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How to buy shares in Gambling.com Group IPO (GAMB) • Benzinga

Would you like to buy an IPO? Sofi Active Invest allows you to participate in upcoming initial public offerings before they are traded on an exchange.

Since the advent of the internet, observers have long recognized the potential of technology to disrupt the gambling industry. Instead of traveling to Las Vegas, participants could place their bets online and expand the consumer base exponentially. However, federal laws that prevent certain activities, particularly online sports betting, hampered the use of the internet for gaming purposes.

However, a groundbreaking legal victory in the New Jersey Supreme Court in May 2018 opened the door to sports betting and allowed any state to legalize the practice if they so chose. This decision, in turn, made the forthcoming initial public offering (IPO) easier for Gambling.com group.

Sports gambling enthusiasts should keep an eye out for July 21, 2021. That is the date set on the IPO calendar for Gambling.com’s debut in the public market. The shares are traded on the Nasdaq under the ticker symbol GAMB.

Gambling.com Group’s filings with the Securities and Exchange Commission indicate that the company will offer 7.5 million shares of common stock with certain prospective buyers. Underwriters also have a 30-day option to purchase up to an additional 1.125 million shares at their original offer price.

Gambling.com’s management team expects the IPO to price between $ 11 and $ 13 per share. The company will raise $ 90 million in the mid-range of the offering. The lead underwriters of the new issue are Jefferies Financial Group (NYSE: JEF), Stifel Financial (NYSE: SF) and Truist Financial (NYSE: TFC).

Among the most anticipated IPOs based on internet traffic data, GAMB stock will enter a competitive arena, moving to DraftKings (NASDAQ: DKNG), Golden Nugget Online Gaming (NASDAQ: GNOG), and Penn National Gaming (NASDAQ : PENN) join its partnership with Barstool Sports, among others. The new offer offers investors another opportunity to participate in the burgeoning online sports betting market.

Gambling.com Group’s financial history

A multi-award winning performance marketing company, Gambling.com focuses primarily on the iGaming and sports betting markets. His main source of income is the referral of gambling enthusiasts to online gambling providers. Here the company benefits from two catalysts, the most important being the legal tailwind that opens the door to online sports betting in the US.

While the buzz for Gambling.com’s upcoming public debut is simply extraordinary, investors should note that it has a relatively small financial footprint compared to the big players in the online gambling space. In the private equity space, for example, the company only had one round of funding, with securities services firm Edison Partners raising $ 15.5 million on September 5, 2019.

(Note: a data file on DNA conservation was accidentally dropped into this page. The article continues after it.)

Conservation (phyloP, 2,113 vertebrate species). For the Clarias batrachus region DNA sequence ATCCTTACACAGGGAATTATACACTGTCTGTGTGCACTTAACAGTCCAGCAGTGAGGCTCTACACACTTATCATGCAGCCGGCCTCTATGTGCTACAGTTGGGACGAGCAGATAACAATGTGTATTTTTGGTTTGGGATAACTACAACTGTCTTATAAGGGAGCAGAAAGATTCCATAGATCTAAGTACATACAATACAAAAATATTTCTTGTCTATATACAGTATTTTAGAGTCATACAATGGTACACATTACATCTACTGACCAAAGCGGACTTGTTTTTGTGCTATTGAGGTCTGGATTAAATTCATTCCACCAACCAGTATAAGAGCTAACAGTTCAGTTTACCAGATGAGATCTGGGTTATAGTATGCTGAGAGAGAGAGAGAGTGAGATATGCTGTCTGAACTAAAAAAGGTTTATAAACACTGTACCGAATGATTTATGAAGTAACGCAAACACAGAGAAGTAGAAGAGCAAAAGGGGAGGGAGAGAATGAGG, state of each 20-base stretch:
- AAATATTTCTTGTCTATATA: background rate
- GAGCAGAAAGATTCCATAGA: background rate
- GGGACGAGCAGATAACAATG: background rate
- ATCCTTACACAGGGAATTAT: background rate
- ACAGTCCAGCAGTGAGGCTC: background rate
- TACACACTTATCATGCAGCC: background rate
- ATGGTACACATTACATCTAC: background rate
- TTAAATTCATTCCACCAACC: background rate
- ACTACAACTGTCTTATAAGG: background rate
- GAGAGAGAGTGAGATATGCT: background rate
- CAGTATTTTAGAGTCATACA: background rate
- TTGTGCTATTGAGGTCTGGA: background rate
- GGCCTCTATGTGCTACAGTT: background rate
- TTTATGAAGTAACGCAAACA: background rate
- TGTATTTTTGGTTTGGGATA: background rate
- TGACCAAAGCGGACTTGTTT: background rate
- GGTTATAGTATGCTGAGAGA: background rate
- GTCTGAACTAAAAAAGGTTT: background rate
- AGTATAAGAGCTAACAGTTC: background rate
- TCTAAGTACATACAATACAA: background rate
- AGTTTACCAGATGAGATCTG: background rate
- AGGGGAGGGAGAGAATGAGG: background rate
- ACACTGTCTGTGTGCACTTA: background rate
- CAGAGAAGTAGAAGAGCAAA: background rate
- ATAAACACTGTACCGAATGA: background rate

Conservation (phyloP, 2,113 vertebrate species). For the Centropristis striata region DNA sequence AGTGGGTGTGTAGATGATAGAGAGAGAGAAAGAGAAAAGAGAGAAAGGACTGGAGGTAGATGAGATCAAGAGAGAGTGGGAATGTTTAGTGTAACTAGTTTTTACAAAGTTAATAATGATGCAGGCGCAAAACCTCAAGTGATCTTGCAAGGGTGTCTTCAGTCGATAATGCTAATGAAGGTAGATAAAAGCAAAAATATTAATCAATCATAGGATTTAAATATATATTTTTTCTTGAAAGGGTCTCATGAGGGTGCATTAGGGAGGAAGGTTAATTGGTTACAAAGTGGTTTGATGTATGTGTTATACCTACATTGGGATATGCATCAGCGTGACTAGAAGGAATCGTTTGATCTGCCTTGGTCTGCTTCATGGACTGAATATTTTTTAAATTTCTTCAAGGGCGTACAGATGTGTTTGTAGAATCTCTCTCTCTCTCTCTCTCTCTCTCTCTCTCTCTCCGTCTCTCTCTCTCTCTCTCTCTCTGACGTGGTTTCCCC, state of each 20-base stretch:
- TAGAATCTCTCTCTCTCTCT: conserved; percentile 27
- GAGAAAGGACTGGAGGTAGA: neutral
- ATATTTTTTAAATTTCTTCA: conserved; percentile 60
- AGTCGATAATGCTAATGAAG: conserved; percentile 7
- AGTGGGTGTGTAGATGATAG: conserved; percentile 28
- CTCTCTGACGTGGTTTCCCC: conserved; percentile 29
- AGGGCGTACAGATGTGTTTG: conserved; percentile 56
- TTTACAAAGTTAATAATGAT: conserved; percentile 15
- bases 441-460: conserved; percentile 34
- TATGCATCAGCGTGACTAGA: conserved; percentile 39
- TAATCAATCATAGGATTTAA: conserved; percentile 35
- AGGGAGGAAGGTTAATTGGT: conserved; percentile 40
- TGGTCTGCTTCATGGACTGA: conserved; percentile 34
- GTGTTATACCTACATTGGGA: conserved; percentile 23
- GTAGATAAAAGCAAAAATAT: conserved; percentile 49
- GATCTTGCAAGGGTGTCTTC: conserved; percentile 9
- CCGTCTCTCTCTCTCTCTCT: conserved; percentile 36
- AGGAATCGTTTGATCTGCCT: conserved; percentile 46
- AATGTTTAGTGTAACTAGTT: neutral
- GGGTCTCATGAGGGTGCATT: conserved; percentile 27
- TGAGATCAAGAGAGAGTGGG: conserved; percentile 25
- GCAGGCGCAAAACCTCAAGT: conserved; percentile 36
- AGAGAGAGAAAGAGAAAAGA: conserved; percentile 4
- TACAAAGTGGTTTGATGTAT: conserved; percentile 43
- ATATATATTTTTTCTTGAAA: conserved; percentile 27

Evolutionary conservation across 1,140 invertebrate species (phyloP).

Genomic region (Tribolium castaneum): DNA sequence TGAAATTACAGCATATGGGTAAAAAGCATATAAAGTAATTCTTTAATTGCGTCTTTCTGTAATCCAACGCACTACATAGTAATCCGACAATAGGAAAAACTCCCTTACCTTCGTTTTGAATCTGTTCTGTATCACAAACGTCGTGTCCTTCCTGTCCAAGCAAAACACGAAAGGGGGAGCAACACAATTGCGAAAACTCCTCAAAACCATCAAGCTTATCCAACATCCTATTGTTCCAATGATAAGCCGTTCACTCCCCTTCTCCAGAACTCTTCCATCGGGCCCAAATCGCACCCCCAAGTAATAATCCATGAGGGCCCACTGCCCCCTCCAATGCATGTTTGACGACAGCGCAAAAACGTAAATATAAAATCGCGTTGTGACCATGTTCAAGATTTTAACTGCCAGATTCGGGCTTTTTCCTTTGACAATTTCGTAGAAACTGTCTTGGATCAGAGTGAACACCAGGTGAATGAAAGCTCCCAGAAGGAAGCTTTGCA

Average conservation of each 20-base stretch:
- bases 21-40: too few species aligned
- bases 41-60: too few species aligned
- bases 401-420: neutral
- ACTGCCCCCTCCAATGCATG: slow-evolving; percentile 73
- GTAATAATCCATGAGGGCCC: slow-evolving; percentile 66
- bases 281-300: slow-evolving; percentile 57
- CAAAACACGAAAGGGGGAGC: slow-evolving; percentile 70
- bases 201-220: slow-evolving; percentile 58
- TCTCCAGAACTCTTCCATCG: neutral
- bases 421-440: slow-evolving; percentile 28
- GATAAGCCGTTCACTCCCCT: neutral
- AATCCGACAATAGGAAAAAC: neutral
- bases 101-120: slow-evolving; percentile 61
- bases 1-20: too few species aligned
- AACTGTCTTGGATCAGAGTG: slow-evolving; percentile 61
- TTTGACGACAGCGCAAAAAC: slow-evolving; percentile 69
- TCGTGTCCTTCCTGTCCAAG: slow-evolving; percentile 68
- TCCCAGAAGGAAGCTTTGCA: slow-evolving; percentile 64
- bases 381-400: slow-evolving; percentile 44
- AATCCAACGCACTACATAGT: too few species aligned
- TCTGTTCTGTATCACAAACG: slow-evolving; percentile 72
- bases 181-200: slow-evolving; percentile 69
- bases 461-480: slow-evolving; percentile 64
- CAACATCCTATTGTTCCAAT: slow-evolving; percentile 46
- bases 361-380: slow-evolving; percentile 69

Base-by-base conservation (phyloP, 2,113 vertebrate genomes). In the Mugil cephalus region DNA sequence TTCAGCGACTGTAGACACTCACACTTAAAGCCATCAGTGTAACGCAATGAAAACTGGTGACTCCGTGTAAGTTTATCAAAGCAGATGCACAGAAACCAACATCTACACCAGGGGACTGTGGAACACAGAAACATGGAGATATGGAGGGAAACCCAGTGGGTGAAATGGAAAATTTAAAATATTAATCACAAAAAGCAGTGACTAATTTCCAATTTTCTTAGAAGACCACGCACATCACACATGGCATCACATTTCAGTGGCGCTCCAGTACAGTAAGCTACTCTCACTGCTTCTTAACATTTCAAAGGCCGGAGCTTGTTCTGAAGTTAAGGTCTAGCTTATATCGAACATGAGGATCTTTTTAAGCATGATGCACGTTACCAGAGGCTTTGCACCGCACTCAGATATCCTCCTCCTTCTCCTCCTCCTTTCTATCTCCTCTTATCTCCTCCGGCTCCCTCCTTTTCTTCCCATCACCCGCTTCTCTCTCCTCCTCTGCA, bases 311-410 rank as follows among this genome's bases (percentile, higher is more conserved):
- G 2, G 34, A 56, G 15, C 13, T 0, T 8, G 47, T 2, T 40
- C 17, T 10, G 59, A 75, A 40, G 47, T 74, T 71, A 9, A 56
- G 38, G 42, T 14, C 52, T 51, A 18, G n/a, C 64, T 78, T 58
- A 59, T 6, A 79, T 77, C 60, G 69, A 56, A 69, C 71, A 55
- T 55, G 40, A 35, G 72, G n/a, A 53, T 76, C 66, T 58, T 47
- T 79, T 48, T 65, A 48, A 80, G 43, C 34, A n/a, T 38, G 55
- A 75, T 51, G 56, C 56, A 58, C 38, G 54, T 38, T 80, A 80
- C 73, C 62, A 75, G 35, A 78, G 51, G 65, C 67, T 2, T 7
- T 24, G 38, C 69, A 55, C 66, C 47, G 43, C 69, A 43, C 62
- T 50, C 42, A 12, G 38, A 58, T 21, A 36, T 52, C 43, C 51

However, it is also fair to point out that as a marketing company, this is not a direct play on the online gaming phenomenon. In addition, the smaller financial profile of GAMB shares allows for greater potential for profitability, as speculators – driven by social media channels, for example – could drive stocks much higher than the IPO price.

Most importantly, Gambling.com’s financial data itself is impressive. In 2020, the company had sales of nearly $ 28 million, up 45% from $ 19.3 million in 2019. While the company suffered a net loss of $ 1.9 million in 2019, Gambling.com posted positive net income of over $ 15 million in 2020. Being profitable from the start will surely put confidence in those who bet on GAMB stocks.

When it comes to the Gambling.com Group’s upside potential, potential buyers focus on the underlying numbers which are incredibly enticing. According to a Market Research Future analysis, the global online sports betting market is expected to grow from nearly $ 25 billion in 2019 to $ 59.5 billion in 2026, an average annual growth rate of 13.6%.

However, other estimates suggest an even more lucrative environment for GAMB stock. For example, Grand View Research states in its report that the global online gaming sector was valued at $ 53.7 billion in 2019. The company forecasts sales of $ 127.3 billion by 2027. For context, DraftKings’ market cap at the time of writing is $ 17.6 billion. Thus, Gambling.com and the entire industry benefit from a massive addressable market.

Additionally, the sports betting legalization movement has gotten off to a good start since the New Jersey Supreme Court ruled positive. According to ESPN.com, 22 states had already legalized sports betting shortly before the GAMB stock went public. And 8 states recently passed bills suggesting growing public demand.